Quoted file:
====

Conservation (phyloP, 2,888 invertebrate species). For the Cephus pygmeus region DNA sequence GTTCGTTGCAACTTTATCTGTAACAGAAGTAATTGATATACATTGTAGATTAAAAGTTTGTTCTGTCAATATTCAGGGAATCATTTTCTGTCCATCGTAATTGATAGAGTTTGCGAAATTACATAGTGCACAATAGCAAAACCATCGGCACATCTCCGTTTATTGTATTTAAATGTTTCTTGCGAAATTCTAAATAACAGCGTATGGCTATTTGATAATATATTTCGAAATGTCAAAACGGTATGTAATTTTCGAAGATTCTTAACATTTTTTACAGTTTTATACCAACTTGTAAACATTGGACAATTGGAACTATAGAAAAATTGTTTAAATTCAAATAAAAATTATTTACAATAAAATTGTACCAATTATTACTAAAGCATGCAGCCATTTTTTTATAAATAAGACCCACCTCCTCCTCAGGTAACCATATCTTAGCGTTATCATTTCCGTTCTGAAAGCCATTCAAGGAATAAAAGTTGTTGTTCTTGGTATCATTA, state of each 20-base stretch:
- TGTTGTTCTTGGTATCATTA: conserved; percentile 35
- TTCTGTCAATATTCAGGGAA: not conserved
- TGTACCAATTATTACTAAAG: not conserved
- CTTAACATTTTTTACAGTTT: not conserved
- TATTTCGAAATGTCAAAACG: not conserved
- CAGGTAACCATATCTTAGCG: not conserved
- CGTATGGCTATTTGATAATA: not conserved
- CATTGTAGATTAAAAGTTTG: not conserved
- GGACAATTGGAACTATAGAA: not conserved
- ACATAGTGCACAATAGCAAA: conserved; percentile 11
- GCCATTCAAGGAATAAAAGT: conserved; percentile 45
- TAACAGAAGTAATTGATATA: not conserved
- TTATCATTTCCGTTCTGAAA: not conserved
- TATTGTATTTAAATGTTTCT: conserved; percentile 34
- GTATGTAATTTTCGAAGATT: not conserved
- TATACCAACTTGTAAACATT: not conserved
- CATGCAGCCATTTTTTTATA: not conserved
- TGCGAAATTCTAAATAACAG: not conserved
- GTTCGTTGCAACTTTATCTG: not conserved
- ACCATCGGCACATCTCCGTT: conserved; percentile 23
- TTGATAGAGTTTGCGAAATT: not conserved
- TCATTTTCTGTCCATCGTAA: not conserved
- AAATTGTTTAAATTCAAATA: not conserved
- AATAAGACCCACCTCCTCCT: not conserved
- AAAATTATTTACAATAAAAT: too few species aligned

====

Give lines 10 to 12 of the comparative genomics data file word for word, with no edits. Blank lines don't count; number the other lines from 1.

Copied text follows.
- GGACAATTGGAACTATAGAA: not conserved
- ACATAGTGCACAATAGCAAA: conserved; percentile 11
- GCCATTCAAGGAATAAAAGT: conserved; percentile 45